- Open Access
Longitudinal association between the timing of adiposity peak and rebound and overweight at seven years of age
BMC Pediatrics volume 22, Article number: 215 (2022)
The timing of adiposity peak (AP) or adiposity rebound (AR) is a determinant of overweight or obesity in adolescence and adulthood. However, limited studies have reported the association in young school-age children. We aimed to evaluate this association and explore the role of health behaviours in it.
Routinely collected, sequential, anthropometric data from the 1st to 80th months of age were used to estimate AP and AR timings in 2330 children born in Shanghai between 2010 and 2013. Multivariate regression analyses were applied to identify the associations between the AP or AR timings and the risk of developing overweight or obesity in first-grade school children. The roles of health behaviours, including dietary patterns, physical activity level, sleep and snacking habits, and screen time, were also evaluated.
Children with a late AP or an early AR were at higher risk of overweight but not obesity or central obesity in their first grade. A high physical activity level was associated with a lower risk of having overweight in children with a late AP, and limited screen time was associated with a decreased risk of having overweight or obesity in children with an early AR. The absence of a late-night snacking habit in children with a non-early AR indicated a decreased risk of having overweight. However, this association was not observed among children with an early AR.
The timings of AP and AR are tied to overweight in middle childhood. Prevention strategies are suggested to move forward to control late AP and early AR.
The worldwide prevalence of overweight or obesity among children has increased dramatically over the last few decades, and childhood obesity has become a pandemic [1,2,3,4,5,6]. Although the prevalence has appeared to plateau in developed countries [7,8,9,10,11], it continues to increase in developing nations [1, 12]. Due to the rapid transitions in dietary patterns and lifestyles in China, a growing number of children affected by overweight or obesity have been identified in recent years . Nationally representative data indicated that the prevalence of overweight or obesity in school-age children was approximately 30% in 2016 . Childhood overweight or obesity leads to long-term serious health consequences for individuals, and strong evidence indicates associations between childhood obesity and non-communicable diseases, cardiometabolic risk factors, and mental disorders later in life [15,16,17,18,19,20]. Additionally, the continuation of overweight or obesity status from childhood to adulthood enhances the risk of morbidity and mortality [21, 22], and childhood overweight and obesity lead to a national burden on the medical system for lifetime health care costs . Given the long-term adverse health outcomes for these individuals and the disease burdens on the nation, it is urgent to clarify the evidence for obesity-associated putative factors in the early stages of life and highlight the importance of primary prevention for halting the rapidly rising trend.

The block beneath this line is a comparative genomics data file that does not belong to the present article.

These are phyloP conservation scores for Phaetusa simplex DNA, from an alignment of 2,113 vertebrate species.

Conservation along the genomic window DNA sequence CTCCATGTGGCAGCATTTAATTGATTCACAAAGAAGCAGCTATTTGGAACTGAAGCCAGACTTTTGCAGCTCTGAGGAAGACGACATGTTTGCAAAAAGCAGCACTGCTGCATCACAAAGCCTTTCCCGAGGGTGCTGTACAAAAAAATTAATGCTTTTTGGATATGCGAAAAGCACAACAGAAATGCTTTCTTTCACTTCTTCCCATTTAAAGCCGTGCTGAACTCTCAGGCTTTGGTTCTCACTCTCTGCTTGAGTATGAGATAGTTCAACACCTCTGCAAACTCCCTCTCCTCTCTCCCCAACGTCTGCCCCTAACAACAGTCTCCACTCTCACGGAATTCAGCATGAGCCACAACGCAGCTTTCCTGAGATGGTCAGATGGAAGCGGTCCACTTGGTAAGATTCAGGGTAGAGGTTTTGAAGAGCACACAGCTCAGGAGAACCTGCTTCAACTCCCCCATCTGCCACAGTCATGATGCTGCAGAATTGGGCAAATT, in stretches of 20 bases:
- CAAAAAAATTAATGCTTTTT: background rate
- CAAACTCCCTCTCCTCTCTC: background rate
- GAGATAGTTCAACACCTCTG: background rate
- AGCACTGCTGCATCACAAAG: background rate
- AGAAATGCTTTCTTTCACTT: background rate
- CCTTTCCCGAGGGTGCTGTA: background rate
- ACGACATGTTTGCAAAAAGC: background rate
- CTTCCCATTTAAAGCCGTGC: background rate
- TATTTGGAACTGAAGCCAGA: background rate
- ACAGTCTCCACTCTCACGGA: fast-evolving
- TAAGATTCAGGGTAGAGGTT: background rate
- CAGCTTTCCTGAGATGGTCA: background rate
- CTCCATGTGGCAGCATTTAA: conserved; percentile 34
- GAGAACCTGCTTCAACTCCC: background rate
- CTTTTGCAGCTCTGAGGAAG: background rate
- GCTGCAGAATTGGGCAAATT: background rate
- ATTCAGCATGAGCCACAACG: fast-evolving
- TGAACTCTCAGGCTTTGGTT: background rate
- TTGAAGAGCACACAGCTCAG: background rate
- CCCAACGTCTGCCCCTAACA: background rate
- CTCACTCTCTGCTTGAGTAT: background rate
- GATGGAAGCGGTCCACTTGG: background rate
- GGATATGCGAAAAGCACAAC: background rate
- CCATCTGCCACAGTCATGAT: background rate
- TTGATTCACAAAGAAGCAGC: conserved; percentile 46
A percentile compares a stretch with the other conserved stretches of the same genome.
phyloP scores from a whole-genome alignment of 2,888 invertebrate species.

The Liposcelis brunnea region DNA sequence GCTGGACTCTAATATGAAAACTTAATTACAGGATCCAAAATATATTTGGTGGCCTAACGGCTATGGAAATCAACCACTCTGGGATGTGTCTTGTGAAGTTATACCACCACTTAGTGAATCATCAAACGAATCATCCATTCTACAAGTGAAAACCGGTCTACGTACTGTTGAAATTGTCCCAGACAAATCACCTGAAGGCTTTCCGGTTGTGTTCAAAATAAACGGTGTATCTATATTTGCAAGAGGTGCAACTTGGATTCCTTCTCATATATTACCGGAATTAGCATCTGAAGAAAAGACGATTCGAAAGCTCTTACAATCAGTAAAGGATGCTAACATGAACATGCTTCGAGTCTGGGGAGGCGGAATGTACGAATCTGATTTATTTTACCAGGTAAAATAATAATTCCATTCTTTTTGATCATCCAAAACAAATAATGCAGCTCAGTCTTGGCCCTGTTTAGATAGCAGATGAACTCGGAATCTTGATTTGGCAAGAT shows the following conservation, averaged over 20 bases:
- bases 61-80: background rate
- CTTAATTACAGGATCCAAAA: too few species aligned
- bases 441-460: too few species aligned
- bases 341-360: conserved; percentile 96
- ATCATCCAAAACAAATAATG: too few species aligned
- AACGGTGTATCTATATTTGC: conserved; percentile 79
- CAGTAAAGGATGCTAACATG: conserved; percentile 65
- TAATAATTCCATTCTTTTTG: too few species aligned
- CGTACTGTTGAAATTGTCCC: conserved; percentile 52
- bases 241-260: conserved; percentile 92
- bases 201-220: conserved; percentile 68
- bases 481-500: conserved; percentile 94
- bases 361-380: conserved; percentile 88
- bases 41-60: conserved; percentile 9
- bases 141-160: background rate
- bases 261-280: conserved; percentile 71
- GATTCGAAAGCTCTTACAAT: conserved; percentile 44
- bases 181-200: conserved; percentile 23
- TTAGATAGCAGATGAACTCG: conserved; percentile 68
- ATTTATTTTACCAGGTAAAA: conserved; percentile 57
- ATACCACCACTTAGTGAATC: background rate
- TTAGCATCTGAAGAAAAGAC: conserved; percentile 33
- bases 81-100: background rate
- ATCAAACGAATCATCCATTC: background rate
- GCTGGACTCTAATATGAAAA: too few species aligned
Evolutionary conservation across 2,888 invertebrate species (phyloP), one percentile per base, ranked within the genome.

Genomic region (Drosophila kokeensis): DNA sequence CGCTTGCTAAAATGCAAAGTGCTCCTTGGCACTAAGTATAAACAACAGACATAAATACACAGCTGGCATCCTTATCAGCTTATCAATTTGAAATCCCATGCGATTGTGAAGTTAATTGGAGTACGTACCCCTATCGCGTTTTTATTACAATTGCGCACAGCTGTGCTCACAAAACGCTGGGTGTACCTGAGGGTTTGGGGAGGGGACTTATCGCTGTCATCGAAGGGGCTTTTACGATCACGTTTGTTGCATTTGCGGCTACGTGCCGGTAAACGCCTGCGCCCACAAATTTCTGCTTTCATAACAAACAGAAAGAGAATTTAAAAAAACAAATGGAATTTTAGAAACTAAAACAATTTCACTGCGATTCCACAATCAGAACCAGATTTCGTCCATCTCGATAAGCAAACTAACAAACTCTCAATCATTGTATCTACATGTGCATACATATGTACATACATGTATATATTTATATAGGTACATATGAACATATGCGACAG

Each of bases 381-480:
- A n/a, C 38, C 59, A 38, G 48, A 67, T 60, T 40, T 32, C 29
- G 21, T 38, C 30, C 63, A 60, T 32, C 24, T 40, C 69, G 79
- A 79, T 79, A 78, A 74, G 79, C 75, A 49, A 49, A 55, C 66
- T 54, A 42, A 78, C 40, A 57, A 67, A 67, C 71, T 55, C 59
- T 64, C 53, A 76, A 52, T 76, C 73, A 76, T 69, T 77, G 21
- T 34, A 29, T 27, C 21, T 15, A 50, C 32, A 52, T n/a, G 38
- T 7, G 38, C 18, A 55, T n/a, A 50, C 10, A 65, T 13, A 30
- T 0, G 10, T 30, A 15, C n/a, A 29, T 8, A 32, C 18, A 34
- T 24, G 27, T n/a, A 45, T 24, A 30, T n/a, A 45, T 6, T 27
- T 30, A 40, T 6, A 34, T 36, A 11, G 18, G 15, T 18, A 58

Overweight or obesity is defined as abnormal body fat accrual and is most commonly assessed using body mass index (BMI) . Reviewing the BMI trajectory in individuals and tracking the dynamics of BMI change over time from an early age is considered to be effective in predicting excess weight gain later in life [25,26,27,28,29]. After birth, the BMI-for-age trajectory rapidly increases to a peak at six to 12 months of age and then declines to the nadir between the ages of four and six years. After this decline, the trajectory gradually rises again through adolescence and most of adulthood [30, 31]. The highest point of the BMI trajectory during infancy is termed the “adiposity peak (AP)”, and the nadir is referred to as the “adiposity rebound (AR)” . Previous studies have shown that the timing of the AP and AR are indicators predicting later fatness [32,33,34,35,36,37,38]. A late AP or an early AR has been suggested to be associated with an increased risk of overweight or obesity, glucose intolerance, and metabolic syndrome in adolescence and adulthood [38,39,40,41,42,43,44,45,46,47,48]. However, limited studies have directly reported the association between a late AP or an early AR and the BMI value or the risk of developing overweight/obesity in school-age children (six to 12 years) [49,50,51,52,53,54].
Experts argue that the major predisposing factors for childhood obesity are present at an early age and cluster with obesity-related behaviours, such as physical activity (PA) and eating habits [27, 29, 55,56,57]. These essential but modifiable behaviours could also independently affect the BMI outcomes of children [58,59,60,61]. Nevertheless, little attention has been given to the association between health behaviours in children with a late AP or an early AR and the risk of having overweight or obesity during the school-age years.